The rise of the patient sitter — one of healthcare's most undervalued safety tools

One important position in the healthcare industry today that didn't commonly exist 20 years ago is that of the patient sitter. As the focus on care quality and patient safety grows — and as efforts to improve behavioral health develop — so too does the significance of this role.

The scope of a patient sitter's responsibilities vary, depending on the hospital, but can include sitting with patients who are suicidal, homicidal, combative, confused, distressed, dying, at risk of falling or in need of supervision in some other way. Some hospitals have patient sitters on staff to keep patients company to reduce the burden on families or loved ones who want to take a break to grab food or go home to take a shower.

According to Susan B. Frampton, PhD, president of nonprofit advocacy and membership organization Planetree, forces that have driven the use of patient sitters include reports published by the Institute of Medicine on quality and patient safety and the industry's general shift away from using punitive measures like restraints and seclusion rooms to deal with difficult patients. Patient sitters provide a more humane alternative.

"As our nation tries to do a better job of supporting the needs of behavioral health patients, the role of patient sitters will become even more important than it is currently," says Dr. Frampton. "It will only become more so as the patient-centered movement, which demands hospitals to personalize care, progresses."

Although the significance of the patient sitter role is steadily being more accepted in healthcare, actual data surrounding this role is scarce. The International Healthcare Security and Safety Foundation published a report in December 2014 on how hospitals use patient sitters and found very little research has been done and very little data currently exists on these care providers.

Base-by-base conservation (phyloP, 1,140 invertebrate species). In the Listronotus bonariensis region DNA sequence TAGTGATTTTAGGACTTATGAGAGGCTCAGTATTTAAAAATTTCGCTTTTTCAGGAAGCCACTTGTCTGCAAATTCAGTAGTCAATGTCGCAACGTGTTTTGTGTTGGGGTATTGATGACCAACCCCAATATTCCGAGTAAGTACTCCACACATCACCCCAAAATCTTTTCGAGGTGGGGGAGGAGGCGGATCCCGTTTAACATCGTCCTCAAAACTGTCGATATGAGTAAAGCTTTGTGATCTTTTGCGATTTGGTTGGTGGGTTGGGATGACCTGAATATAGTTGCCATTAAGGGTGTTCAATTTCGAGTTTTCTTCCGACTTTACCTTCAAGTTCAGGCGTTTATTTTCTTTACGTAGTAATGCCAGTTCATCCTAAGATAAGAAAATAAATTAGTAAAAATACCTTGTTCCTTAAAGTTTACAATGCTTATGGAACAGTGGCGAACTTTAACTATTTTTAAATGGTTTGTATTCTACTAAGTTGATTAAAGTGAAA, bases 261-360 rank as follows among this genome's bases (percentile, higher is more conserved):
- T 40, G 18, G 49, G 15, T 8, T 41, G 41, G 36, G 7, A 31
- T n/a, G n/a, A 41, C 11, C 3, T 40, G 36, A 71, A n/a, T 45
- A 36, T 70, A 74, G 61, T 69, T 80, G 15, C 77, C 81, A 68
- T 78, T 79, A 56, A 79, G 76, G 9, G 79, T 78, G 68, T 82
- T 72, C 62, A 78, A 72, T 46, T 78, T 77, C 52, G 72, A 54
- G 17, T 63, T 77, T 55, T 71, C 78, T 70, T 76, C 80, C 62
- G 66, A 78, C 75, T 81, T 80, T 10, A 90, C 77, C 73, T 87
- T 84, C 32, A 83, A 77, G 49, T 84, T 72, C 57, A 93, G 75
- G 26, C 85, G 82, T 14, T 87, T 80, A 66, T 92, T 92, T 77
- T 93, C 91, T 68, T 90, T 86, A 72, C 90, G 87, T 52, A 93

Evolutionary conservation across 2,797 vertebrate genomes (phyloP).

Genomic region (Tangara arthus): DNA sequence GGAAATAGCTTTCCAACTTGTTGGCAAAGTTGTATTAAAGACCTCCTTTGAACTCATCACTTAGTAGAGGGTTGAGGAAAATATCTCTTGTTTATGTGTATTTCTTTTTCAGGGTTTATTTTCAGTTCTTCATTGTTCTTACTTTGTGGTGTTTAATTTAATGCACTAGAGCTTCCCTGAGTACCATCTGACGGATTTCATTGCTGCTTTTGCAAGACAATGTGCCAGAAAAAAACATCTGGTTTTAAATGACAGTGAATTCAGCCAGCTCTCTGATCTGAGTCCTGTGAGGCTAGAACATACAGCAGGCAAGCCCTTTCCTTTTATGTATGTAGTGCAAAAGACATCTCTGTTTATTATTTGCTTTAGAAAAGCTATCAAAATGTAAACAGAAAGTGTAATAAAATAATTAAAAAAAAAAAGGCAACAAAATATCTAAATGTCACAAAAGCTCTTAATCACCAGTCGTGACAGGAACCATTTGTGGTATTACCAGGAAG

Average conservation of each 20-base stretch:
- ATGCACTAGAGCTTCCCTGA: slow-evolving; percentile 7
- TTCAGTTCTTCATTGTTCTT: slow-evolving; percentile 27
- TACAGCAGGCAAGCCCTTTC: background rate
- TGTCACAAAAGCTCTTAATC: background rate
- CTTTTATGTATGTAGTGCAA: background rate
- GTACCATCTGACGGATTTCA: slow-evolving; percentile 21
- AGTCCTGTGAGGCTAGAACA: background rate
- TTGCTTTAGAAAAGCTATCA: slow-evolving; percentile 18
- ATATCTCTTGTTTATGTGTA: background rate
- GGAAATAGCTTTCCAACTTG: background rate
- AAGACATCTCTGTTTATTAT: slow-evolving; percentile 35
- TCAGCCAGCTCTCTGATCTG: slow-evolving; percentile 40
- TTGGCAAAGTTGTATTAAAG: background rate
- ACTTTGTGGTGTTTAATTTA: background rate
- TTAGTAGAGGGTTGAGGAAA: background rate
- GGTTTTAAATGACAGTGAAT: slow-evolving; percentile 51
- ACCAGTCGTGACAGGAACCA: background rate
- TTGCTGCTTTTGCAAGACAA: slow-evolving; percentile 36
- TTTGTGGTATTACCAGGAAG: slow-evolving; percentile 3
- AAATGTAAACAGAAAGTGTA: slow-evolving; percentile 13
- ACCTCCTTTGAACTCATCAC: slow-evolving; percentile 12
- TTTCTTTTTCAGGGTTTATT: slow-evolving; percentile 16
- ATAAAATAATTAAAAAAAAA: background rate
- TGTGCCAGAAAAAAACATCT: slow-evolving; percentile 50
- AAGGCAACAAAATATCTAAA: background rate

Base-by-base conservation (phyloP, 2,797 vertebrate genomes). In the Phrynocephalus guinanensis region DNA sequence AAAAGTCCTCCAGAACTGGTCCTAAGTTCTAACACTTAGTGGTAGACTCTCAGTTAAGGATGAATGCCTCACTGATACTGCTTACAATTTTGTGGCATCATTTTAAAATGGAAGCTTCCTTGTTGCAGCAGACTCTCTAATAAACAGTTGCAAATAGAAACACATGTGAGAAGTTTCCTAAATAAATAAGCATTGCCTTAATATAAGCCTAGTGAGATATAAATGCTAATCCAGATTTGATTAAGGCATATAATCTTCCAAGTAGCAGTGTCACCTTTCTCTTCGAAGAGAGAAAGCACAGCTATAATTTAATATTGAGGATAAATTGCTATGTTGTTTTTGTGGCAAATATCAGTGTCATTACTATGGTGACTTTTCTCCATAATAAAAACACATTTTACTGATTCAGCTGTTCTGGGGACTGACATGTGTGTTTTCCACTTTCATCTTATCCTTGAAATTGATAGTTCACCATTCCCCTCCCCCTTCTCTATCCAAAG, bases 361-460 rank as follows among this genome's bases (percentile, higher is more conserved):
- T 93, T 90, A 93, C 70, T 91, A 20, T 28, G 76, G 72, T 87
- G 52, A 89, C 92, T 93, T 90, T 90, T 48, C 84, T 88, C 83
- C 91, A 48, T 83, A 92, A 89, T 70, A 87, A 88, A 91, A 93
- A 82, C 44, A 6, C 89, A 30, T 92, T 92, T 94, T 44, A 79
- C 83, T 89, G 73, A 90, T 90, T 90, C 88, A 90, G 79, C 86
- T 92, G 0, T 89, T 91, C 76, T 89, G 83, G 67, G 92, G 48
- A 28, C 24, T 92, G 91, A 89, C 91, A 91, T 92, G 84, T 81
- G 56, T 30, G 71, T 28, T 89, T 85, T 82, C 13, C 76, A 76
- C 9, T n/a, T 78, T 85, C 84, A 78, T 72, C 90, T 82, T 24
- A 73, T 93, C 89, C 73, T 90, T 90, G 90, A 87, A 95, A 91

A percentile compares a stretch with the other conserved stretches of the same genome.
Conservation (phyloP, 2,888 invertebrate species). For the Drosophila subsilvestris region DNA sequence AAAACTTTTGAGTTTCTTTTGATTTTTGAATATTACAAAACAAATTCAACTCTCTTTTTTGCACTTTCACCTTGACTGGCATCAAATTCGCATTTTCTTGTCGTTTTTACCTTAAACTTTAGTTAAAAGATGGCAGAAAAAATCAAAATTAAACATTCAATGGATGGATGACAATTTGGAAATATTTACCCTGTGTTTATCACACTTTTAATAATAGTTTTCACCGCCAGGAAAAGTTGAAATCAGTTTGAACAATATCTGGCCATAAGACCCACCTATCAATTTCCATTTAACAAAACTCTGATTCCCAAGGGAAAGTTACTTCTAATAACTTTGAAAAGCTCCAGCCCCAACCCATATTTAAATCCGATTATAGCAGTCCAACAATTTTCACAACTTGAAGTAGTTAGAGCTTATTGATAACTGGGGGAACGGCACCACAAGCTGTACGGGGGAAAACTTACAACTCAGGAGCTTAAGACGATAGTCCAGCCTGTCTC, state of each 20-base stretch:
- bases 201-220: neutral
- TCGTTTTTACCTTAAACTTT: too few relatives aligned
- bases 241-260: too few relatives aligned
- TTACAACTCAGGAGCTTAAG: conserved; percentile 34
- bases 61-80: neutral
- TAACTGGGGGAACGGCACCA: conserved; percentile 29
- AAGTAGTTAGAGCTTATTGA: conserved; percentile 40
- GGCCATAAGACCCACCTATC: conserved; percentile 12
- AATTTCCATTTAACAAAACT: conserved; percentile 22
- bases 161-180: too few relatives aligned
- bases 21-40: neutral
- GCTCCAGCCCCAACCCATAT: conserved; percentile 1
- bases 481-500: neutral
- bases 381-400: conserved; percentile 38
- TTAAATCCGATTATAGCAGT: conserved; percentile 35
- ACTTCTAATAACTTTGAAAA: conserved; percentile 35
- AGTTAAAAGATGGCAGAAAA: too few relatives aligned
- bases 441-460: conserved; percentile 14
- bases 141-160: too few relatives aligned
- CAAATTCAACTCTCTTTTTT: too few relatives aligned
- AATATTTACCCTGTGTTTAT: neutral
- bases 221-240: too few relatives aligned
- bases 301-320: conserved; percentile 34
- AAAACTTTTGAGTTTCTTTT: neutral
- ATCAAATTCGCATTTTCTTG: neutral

Based on what is known, hospitals use patient sitters in both clinical and nonclinical capacities, but they typically are hired to help improve patient and worker safety within emergency departments and mental health wards or facilities.

"It's so important for people who engage in sitter activities to be viewed as important members of the healthcare team, and not as some quasi-technical staff that exist for hospital ambiance as opposed to safety," says Dr. Frampton.

The background experience and qualifications hospitals look for when hiring patient sitters also varies, according to Dr. Frampton, depending on their assigned role. Some institutions look to hire individuals with previous healthcare experience, while others are just looking for candidates who are competent and compassionate.

Once hired, many patient sitters are required to complete training of some kind, be it in handling combative patients, helping perform activities of daily living or assisting with basic nursing functions, like taking vitals. According to Dr. Frampton, one of the advantages of hiring patient sitters — besides improved patient safety and satisfaction — is helping out nurses and other clinicians.

"Patient sitters are a very important extra set of hands to have around the hospital," says Dr. Frampton. "By having these individuals sit with high-needs patients, hospitals can free up some of the time of the highly trained professional staff who are needed to perform other clinical tasks."

Planetree's general position is that any measure that enhances patient safety and improves care is a measure healthcare organizations must take seriously. The larger a hospital or medical center, the more appropriate and important the position of the patient sitter, according to Dr. Frampton. Even smaller institutions could make a patient sitter position worthwhile by combining it with other duties, such as running messages and lab results throughout the facility.

For hospitals that opt out of hiring patient sitters, Dr. Frampton suggests training volunteers or patients' family members to help try to fill any gaps in care.

To access the full International Healthcare Security and Safety Foundation report on patient sitters, click here.

 

 

More articles on patient safety:
UMMC wins 2 prestigious patient care and safety IHA awards
Joint Commission names Dr. Ronald Wyatt first ever patient safety officer
Investigation finds 10 deficiencies at Florida hospital that forcibly removed patient in December

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